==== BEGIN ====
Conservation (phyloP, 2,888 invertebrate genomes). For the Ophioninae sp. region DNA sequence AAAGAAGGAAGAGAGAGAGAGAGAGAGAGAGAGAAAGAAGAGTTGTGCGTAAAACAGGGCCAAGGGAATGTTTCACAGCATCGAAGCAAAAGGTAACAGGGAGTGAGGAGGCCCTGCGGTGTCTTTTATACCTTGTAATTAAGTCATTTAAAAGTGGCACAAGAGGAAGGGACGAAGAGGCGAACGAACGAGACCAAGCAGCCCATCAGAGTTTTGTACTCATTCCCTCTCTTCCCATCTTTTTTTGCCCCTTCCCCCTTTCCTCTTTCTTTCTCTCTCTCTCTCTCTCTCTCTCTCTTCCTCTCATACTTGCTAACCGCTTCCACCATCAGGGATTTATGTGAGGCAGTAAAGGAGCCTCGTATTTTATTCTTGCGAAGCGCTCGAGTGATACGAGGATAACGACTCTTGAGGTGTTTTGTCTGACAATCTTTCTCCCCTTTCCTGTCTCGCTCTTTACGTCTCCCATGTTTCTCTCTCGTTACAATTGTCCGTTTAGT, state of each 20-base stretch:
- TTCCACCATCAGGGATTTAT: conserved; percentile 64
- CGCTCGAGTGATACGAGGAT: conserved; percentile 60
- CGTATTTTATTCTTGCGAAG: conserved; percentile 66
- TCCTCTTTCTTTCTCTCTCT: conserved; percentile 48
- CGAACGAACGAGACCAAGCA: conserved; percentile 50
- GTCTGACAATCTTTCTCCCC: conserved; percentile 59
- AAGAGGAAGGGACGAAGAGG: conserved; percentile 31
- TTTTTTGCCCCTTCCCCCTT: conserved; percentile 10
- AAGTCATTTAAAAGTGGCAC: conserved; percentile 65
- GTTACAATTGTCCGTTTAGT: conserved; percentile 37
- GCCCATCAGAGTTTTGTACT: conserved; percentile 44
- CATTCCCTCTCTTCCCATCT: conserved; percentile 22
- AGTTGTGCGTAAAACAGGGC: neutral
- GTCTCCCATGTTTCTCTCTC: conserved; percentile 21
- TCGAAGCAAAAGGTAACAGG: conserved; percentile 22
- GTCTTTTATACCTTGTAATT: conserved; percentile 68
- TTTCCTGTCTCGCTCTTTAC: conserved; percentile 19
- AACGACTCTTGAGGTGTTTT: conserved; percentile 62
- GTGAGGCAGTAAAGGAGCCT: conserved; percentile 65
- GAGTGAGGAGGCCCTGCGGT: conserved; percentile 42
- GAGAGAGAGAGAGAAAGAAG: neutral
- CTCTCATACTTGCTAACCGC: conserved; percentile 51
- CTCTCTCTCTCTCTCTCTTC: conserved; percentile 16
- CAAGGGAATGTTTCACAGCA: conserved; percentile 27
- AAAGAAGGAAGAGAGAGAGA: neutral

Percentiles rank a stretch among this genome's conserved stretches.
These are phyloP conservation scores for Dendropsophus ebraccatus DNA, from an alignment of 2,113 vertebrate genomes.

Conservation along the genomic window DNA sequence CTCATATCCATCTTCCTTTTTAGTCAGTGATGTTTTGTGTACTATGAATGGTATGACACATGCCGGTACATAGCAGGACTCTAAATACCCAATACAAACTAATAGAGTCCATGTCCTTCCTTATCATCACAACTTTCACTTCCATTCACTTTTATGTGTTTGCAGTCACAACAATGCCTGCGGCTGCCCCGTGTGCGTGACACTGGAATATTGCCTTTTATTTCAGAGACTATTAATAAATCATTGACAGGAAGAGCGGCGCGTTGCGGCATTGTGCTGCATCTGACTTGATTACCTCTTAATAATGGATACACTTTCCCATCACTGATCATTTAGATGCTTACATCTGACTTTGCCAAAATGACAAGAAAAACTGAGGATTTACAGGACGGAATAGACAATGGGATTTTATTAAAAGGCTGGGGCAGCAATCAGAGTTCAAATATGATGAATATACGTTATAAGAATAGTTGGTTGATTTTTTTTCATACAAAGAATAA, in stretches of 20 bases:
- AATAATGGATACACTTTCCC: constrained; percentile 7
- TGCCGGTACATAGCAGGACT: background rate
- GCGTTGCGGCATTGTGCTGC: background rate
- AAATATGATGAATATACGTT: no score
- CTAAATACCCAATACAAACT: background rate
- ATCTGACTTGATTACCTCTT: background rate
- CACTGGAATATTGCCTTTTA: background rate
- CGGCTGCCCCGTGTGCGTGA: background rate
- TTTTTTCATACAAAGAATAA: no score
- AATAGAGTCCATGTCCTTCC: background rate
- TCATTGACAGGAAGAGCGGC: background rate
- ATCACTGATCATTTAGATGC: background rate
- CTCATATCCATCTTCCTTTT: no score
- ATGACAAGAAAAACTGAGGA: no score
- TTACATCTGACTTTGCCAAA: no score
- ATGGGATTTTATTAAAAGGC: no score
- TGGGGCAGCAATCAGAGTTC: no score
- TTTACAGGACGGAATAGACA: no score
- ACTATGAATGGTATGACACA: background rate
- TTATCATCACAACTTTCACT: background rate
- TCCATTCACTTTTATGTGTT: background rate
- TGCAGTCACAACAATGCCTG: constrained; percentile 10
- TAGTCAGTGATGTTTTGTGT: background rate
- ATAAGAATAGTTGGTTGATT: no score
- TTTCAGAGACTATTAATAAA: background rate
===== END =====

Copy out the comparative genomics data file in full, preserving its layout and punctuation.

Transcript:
Conservation (phyloP, 2,888 invertebrate genomes). For the Ophioninae sp. region DNA sequence AAAGAAGGAAGAGAGAGAGAGAGAGAGAGAGAGAAAGAAGAGTTGTGCGTAAAACAGGGCCAAGGGAATGTTTCACAGCATCGAAGCAAAAGGTAACAGGGAGTGAGGAGGCCCTGCGGTGTCTTTTATACCTTGTAATTAAGTCATTTAAAAGTGGCACAAGAGGAAGGGACGAAGAGGCGAACGAACGAGACCAAGCAGCCCATCAGAGTTTTGTACTCATTCCCTCTCTTCCCATCTTTTTTTGCCCCTTCCCCCTTTCCTCTTTCTTTCTCTCTCTCTCTCTCTCTCTCTCTCTTCCTCTCATACTTGCTAACCGCTTCCACCATCAGGGATTTATGTGAGGCAGTAAAGGAGCCTCGTATTTTATTCTTGCGAAGCGCTCGAGTGATACGAGGATAACGACTCTTGAGGTGTTTTGTCTGACAATCTTTCTCCCCTTTCCTGTCTCGCTCTTTACGTCTCCCATGTTTCTCTCTCGTTACAATTGTCCGTTTAGT, state of each 20-base stretch:
- TTCCACCATCAGGGATTTAT: conserved; percentile 64
- CGCTCGAGTGATACGAGGAT: conserved; percentile 60
- CGTATTTTATTCTTGCGAAG: conserved; percentile 66
- TCCTCTTTCTTTCTCTCTCT: conserved; percentile 48
- CGAACGAACGAGACCAAGCA: conserved; percentile 50
- GTCTGACAATCTTTCTCCCC: conserved; percentile 59
- AAGAGGAAGGGACGAAGAGG: conserved; percentile 31
- TTTTTTGCCCCTTCCCCCTT: conserved; percentile 10
- AAGTCATTTAAAAGTGGCAC: conserved; percentile 65
- GTTACAATTGTCCGTTTAGT: conserved; percentile 37
- GCCCATCAGAGTTTTGTACT: conserved; percentile 44
- CATTCCCTCTCTTCCCATCT: conserved; percentile 22
- AGTTGTGCGTAAAACAGGGC: neutral
- GTCTCCCATGTTTCTCTCTC: conserved; percentile 21
- TCGAAGCAAAAGGTAACAGG: conserved; percentile 22
- GTCTTTTATACCTTGTAATT: conserved; percentile 68
- TTTCCTGTCTCGCTCTTTAC: conserved; percentile 19
- AACGACTCTTGAGGTGTTTT: conserved; percentile 62
- GTGAGGCAGTAAAGGAGCCT: conserved; percentile 65
- GAGTGAGGAGGCCCTGCGGT: conserved; percentile 42
- GAGAGAGAGAGAGAAAGAAG: neutral
- CTCTCATACTTGCTAACCGC: conserved; percentile 51
- CTCTCTCTCTCTCTCTCTTC: conserved; percentile 16
- CAAGGGAATGTTTCACAGCA: conserved; percentile 27
- AAAGAAGGAAGAGAGAGAGA: neutral

Percentiles rank a stretch among this genome's conserved stretches.
These are phyloP conservation scores for Dendropsophus ebraccatus DNA, from an alignment of 2,113 vertebrate genomes.

Conservation along the genomic window DNA sequence CTCATATCCATCTTCCTTTTTAGTCAGTGATGTTTTGTGTACTATGAATGGTATGACACATGCCGGTACATAGCAGGACTCTAAATACCCAATACAAACTAATAGAGTCCATGTCCTTCCTTATCATCACAACTTTCACTTCCATTCACTTTTATGTGTTTGCAGTCACAACAATGCCTGCGGCTGCCCCGTGTGCGTGACACTGGAATATTGCCTTTTATTTCAGAGACTATTAATAAATCATTGACAGGAAGAGCGGCGCGTTGCGGCATTGTGCTGCATCTGACTTGATTACCTCTTAATAATGGATACACTTTCCCATCACTGATCATTTAGATGCTTACATCTGACTTTGCCAAAATGACAAGAAAAACTGAGGATTTACAGGACGGAATAGACAATGGGATTTTATTAAAAGGCTGGGGCAGCAATCAGAGTTCAAATATGATGAATATACGTTATAAGAATAGTTGGTTGATTTTTTTTCATACAAAGAATAA, in stretches of 20 bases:
- AATAATGGATACACTTTCCC: constrained; percentile 7
- TGCCGGTACATAGCAGGACT: background rate
- GCGTTGCGGCATTGTGCTGC: background rate
- AAATATGATGAATATACGTT: no score
- CTAAATACCCAATACAAACT: background rate
- ATCTGACTTGATTACCTCTT: background rate
- CACTGGAATATTGCCTTTTA: background rate
- CGGCTGCCCCGTGTGCGTGA: background rate
- TTTTTTCATACAAAGAATAA: no score
- AATAGAGTCCATGTCCTTCC: background rate
- TCATTGACAGGAAGAGCGGC: background rate
- ATCACTGATCATTTAGATGC: background rate
- CTCATATCCATCTTCCTTTT: no score
- ATGACAAGAAAAACTGAGGA: no score
- TTACATCTGACTTTGCCAAA: no score
- ATGGGATTTTATTAAAAGGC: no score
- TGGGGCAGCAATCAGAGTTC: no score
- TTTACAGGACGGAATAGACA: no score
- ACTATGAATGGTATGACACA: background rate
- TTATCATCACAACTTTCACT: background rate
- TCCATTCACTTTTATGTGTT: background rate
- TGCAGTCACAACAATGCCTG: constrained; percentile 10
- TAGTCAGTGATGTTTTGTGT: background rate
- ATAAGAATAGTTGGTTGATT: no score
- TTTCAGAGACTATTAATAAA: background rate